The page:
The exact mechanism of taxane-induced peripheral neuropathy is still unclear.6 Animal models of PIPN have shown a variety of pathophysiologic mechanisms leading to axonal degeneration of the peripheral nerves and dorsal root ganglia changes, such as neurotrophic factors deficit, proinflammatory activation, and microvascular damage.29,30 Some of these mechanisms of paclitaxel-induced neural damage are probably shared with diabetic neuropathy.31 Thus, both the concurrence of DM-induced and paclitaxel-induced nerve injury and the DM-related impairment of nerve regeneration could explain a delayed recovery after paclitaxel-induced nerve damage.32,33 Glycemic control might also modulate the degree of nerve injury, as suggested by the data reported by Schneider et al.19 Alternative explanations for the increased duration of PIPN in patients with DM are the preexistence of subclinical diabetic neuropathy or a higher systemic exposure to paclitaxel.34 The understanding of the underlying mechanisms is a key issue for designing clinical strategies to limit the impact of PIPN on patients with DM. Depending on the mechanisms, potential approaches might include either a detailed screening for diabetic neuropathy with electrophysiologic testing before chemotherapy administration, or stricter glycemic control during chemotherapy administration. Other approaches to ameliorate the development of peripheral neuropathy have been proposed, such as changes in time of infusion or concurrent administration of neuroprotective agents, but these have had little success.7 The alternative formulation of nanoparticle albumin-bound paclitaxel is not approved for adjuvant treatment and has been associated with a higher incidence of grade 3 PIPN when administered in 3-times-weekly regimens. Although lower incidence and faster recovery time have been shown in a clinical trial using weekly schedules of paclitaxel, no data are available regarding its toxicity in women with DM.35 Lastly, according to our results, the choice of paclitaxel schedules with lower weekly doses (80 mg/m2 instead of 100 mg/m2) might also limit the severity of PIPN in patients with DM, although no changes in incidence or duration would be expected.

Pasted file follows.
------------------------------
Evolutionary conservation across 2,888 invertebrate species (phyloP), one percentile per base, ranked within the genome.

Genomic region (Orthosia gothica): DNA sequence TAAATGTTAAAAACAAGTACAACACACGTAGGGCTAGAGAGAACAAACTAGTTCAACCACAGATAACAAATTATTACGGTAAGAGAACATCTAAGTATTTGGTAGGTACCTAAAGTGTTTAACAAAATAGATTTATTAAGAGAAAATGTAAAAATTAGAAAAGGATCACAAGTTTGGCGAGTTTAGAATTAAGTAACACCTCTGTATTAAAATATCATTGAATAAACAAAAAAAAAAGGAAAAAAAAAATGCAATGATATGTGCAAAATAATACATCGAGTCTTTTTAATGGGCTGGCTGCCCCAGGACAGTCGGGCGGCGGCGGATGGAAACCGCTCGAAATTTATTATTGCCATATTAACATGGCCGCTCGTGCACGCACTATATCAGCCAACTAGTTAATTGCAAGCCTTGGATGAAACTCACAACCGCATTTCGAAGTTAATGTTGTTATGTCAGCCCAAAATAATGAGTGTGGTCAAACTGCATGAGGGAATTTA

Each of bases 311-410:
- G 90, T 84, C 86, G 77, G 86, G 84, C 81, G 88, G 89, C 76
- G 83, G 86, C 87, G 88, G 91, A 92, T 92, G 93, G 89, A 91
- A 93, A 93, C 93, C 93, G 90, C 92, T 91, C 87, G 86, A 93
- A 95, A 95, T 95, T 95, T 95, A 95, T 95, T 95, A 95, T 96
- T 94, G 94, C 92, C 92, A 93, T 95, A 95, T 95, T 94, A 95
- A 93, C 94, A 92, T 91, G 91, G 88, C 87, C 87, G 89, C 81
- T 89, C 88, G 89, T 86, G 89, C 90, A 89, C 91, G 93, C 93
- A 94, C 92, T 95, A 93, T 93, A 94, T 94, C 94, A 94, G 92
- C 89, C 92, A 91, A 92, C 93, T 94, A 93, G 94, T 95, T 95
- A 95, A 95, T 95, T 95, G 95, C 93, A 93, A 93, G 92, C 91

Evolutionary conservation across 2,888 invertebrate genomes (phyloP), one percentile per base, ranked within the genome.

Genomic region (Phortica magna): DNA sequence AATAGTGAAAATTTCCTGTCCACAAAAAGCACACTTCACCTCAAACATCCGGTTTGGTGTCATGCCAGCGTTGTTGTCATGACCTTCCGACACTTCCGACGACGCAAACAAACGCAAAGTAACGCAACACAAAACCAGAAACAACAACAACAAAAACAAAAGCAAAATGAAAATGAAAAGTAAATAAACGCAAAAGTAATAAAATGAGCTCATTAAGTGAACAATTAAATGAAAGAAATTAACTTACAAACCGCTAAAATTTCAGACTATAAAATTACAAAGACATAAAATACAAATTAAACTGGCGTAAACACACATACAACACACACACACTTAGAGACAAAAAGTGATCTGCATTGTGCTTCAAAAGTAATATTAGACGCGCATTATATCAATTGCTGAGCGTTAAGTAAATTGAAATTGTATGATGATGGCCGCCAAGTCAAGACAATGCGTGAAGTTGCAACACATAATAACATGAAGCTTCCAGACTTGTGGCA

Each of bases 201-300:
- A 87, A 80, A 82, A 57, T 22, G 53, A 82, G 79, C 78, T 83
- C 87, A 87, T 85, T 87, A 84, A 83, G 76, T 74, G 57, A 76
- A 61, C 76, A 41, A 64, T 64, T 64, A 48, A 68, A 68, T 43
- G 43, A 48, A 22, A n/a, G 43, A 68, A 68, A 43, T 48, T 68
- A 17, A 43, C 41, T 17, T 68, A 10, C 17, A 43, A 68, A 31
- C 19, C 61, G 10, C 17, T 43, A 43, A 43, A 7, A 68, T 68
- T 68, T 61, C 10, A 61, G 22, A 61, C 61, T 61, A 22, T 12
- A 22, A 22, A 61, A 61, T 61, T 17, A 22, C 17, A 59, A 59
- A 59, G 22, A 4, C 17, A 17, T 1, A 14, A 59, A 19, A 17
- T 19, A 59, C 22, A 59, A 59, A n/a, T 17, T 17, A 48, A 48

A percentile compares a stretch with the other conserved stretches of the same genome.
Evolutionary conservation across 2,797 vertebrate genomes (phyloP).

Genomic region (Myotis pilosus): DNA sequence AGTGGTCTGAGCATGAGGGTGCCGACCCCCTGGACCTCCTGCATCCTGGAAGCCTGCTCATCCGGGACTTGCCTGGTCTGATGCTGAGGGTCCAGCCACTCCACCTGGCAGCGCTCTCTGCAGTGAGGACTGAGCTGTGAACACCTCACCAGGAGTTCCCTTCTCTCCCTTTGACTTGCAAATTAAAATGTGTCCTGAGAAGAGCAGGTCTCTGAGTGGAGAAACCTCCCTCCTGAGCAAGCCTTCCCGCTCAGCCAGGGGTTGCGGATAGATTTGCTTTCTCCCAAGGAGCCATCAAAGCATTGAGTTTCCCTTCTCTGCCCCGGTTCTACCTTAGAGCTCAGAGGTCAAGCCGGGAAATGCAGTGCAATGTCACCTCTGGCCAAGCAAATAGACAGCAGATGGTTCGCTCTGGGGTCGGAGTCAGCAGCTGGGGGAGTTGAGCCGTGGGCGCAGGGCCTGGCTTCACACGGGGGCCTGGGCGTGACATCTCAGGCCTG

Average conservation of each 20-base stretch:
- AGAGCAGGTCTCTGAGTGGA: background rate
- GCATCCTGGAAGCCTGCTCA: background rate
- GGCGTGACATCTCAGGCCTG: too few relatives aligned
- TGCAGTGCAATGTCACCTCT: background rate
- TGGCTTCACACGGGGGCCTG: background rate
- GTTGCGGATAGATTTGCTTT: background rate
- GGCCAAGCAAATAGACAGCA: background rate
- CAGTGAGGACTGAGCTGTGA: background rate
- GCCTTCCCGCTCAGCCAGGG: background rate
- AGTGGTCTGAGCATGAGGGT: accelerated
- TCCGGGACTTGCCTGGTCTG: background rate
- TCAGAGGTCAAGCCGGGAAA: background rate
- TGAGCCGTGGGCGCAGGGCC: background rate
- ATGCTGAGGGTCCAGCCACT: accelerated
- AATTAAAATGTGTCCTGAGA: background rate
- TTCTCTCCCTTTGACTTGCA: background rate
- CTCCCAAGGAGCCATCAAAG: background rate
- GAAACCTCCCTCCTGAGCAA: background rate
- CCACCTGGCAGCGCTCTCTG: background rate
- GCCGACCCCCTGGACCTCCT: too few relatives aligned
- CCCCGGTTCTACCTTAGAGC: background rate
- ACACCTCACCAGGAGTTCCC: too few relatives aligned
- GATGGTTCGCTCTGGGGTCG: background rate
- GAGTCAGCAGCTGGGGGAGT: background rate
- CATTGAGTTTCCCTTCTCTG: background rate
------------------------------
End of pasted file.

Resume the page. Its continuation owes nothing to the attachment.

Our work is limited by its retrospective nature, the short follow-up, and the pragmatic toxicity assessment. The retrospective design may have biased the detection of preexisting diabetic neuropathy or the evaluation of neurotoxicity. However, because comorbidity is higher in patients with DM,36 and those patients might be underrepresented in clinical trials, our clinical practice–based approach is probably better for determining the prevalence of DM and the course of PIPN in unselected patients with breast cancer. In addition to the homogeneous treatment schedule and infusion time, the comparable total dose and dose-intensity in cases and controls and the use of wP allow for the exclusion of other confounding variables and increase the clinical applicability of our findings.

In conclusion, we demonstrate a prolonged duration of significant peripheral neuropathy after wP in patients with breast cancer and preexisting DM. The incidence of significant (grade 2–3) PIPN was also higher in women with DM and associated with treatment-related factors (G-CSF use and dose level of paclitaxel). Given the expanding burden of breast cancer in elderly patients and the increasing incidence of DM among this population,13 a widening number of patients might be at risk for developing PIPN that will impair their daily functions for a long period. Before administering wP in patients with DM, the benefits and risks should be balanced carefully and alternative chemotherapy schedules should be evaluated.

The authors have disclosed that they have no financial interests, arrangements, affiliations, or commercial interests with the manufacturers of any products discussed in this article or their competitors.

The authors would like to acknowledge José Antonio López Oliva for his assistance in data retrieval.